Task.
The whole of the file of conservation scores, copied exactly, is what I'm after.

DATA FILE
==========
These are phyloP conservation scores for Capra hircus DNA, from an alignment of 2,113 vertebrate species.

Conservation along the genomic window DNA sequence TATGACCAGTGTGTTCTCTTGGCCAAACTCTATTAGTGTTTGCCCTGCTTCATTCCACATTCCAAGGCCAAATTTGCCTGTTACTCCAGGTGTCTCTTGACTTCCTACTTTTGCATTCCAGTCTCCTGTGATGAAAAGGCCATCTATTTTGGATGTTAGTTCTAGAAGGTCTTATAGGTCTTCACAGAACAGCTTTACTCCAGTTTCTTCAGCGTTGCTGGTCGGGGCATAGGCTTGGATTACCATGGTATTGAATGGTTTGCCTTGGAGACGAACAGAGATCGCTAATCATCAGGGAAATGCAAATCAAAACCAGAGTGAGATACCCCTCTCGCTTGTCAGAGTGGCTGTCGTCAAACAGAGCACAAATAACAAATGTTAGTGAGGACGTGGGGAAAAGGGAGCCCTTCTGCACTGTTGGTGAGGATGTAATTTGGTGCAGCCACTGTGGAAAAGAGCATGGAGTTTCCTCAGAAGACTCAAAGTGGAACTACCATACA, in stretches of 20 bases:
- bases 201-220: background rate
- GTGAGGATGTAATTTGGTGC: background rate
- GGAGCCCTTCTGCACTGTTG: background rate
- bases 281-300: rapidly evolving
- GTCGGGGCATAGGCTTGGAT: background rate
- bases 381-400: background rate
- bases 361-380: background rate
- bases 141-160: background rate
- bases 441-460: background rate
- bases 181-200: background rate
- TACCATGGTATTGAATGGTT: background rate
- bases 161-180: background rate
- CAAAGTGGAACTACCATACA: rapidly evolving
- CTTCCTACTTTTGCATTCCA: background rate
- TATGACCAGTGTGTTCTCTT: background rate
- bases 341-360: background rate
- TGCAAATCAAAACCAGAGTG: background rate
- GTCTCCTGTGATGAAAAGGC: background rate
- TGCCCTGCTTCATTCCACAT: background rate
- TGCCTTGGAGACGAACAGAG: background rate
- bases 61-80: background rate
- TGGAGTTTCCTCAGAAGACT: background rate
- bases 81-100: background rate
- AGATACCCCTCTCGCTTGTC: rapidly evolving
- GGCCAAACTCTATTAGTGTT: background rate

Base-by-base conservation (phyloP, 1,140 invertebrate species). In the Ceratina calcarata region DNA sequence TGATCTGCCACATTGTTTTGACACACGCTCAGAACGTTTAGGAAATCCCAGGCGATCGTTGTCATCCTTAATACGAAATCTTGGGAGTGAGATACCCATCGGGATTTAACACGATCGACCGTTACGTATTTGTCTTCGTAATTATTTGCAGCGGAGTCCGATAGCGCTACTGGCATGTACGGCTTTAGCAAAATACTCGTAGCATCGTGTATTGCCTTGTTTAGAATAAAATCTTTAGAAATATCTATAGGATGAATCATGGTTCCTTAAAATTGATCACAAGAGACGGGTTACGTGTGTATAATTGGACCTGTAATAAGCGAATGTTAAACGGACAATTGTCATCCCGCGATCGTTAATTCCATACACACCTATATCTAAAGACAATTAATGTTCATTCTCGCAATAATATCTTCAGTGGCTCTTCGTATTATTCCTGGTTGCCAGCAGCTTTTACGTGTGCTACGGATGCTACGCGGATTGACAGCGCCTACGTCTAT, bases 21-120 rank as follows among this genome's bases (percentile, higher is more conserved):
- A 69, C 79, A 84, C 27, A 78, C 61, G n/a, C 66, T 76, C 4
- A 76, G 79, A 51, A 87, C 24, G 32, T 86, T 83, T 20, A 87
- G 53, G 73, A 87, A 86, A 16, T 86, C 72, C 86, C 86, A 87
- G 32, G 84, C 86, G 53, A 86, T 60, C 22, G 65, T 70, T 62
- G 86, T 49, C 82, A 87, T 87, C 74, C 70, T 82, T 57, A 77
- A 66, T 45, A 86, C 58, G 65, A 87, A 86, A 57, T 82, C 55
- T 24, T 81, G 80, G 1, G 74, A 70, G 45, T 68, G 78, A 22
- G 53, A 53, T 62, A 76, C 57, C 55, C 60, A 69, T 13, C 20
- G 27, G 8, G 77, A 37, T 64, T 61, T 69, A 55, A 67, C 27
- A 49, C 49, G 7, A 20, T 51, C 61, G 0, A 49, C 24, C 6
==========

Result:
These are phyloP conservation scores for Capra hircus DNA, from an alignment of 2,113 vertebrate species.

Conservation along the genomic window DNA sequence TATGACCAGTGTGTTCTCTTGGCCAAACTCTATTAGTGTTTGCCCTGCTTCATTCCACATTCCAAGGCCAAATTTGCCTGTTACTCCAGGTGTCTCTTGACTTCCTACTTTTGCATTCCAGTCTCCTGTGATGAAAAGGCCATCTATTTTGGATGTTAGTTCTAGAAGGTCTTATAGGTCTTCACAGAACAGCTTTACTCCAGTTTCTTCAGCGTTGCTGGTCGGGGCATAGGCTTGGATTACCATGGTATTGAATGGTTTGCCTTGGAGACGAACAGAGATCGCTAATCATCAGGGAAATGCAAATCAAAACCAGAGTGAGATACCCCTCTCGCTTGTCAGAGTGGCTGTCGTCAAACAGAGCACAAATAACAAATGTTAGTGAGGACGTGGGGAAAAGGGAGCCCTTCTGCACTGTTGGTGAGGATGTAATTTGGTGCAGCCACTGTGGAAAAGAGCATGGAGTTTCCTCAGAAGACTCAAAGTGGAACTACCATACA, in stretches of 20 bases:
- bases 201-220: background rate
- GTGAGGATGTAATTTGGTGC: background rate
- GGAGCCCTTCTGCACTGTTG: background rate
- bases 281-300: rapidly evolving
- GTCGGGGCATAGGCTTGGAT: background rate
- bases 381-400: background rate
- bases 361-380: background rate
- bases 141-160: background rate
- bases 441-460: background rate
- bases 181-200: background rate
- TACCATGGTATTGAATGGTT: background rate
- bases 161-180: background rate
- CAAAGTGGAACTACCATACA: rapidly evolving
- CTTCCTACTTTTGCATTCCA: background rate
- TATGACCAGTGTGTTCTCTT: background rate
- bases 341-360: background rate
- TGCAAATCAAAACCAGAGTG: background rate
- GTCTCCTGTGATGAAAAGGC: background rate
- TGCCCTGCTTCATTCCACAT: background rate
- TGCCTTGGAGACGAACAGAG: background rate
- bases 61-80: background rate
- TGGAGTTTCCTCAGAAGACT: background rate
- bases 81-100: background rate
- AGATACCCCTCTCGCTTGTC: rapidly evolving
- GGCCAAACTCTATTAGTGTT: background rate

Base-by-base conservation (phyloP, 1,140 invertebrate species). In the Ceratina calcarata region DNA sequence TGATCTGCCACATTGTTTTGACACACGCTCAGAACGTTTAGGAAATCCCAGGCGATCGTTGTCATCCTTAATACGAAATCTTGGGAGTGAGATACCCATCGGGATTTAACACGATCGACCGTTACGTATTTGTCTTCGTAATTATTTGCAGCGGAGTCCGATAGCGCTACTGGCATGTACGGCTTTAGCAAAATACTCGTAGCATCGTGTATTGCCTTGTTTAGAATAAAATCTTTAGAAATATCTATAGGATGAATCATGGTTCCTTAAAATTGATCACAAGAGACGGGTTACGTGTGTATAATTGGACCTGTAATAAGCGAATGTTAAACGGACAATTGTCATCCCGCGATCGTTAATTCCATACACACCTATATCTAAAGACAATTAATGTTCATTCTCGCAATAATATCTTCAGTGGCTCTTCGTATTATTCCTGGTTGCCAGCAGCTTTTACGTGTGCTACGGATGCTACGCGGATTGACAGCGCCTACGTCTAT, bases 21-120 rank as follows among this genome's bases (percentile, higher is more conserved):
- A 69, C 79, A 84, C 27, A 78, C 61, G n/a, C 66, T 76, C 4
- A 76, G 79, A 51, A 87, C 24, G 32, T 86, T 83, T 20, A 87
- G 53, G 73, A 87, A 86, A 16, T 86, C 72, C 86, C 86, A 87
- G 32, G 84, C 86, G 53, A 86, T 60, C 22, G 65, T 70, T 62
- G 86, T 49, C 82, A 87, T 87, C 74, C 70, T 82, T 57, A 77
- A 66, T 45, A 86, C 58, G 65, A 87, A 86, A 57, T 82, C 55
- T 24, T 81, G 80, G 1, G 74, A 70, G 45, T 68, G 78, A 22
- G 53, A 53, T 62, A 76, C 57, C 55, C 60, A 69, T 13, C 20
- G 27, G 8, G 77, A 37, T 64, T 61, T 69, A 55, A 67, C 27
- A 49, C 49, G 7, A 20, T 51, C 61, G 0, A 49, C 24, C 6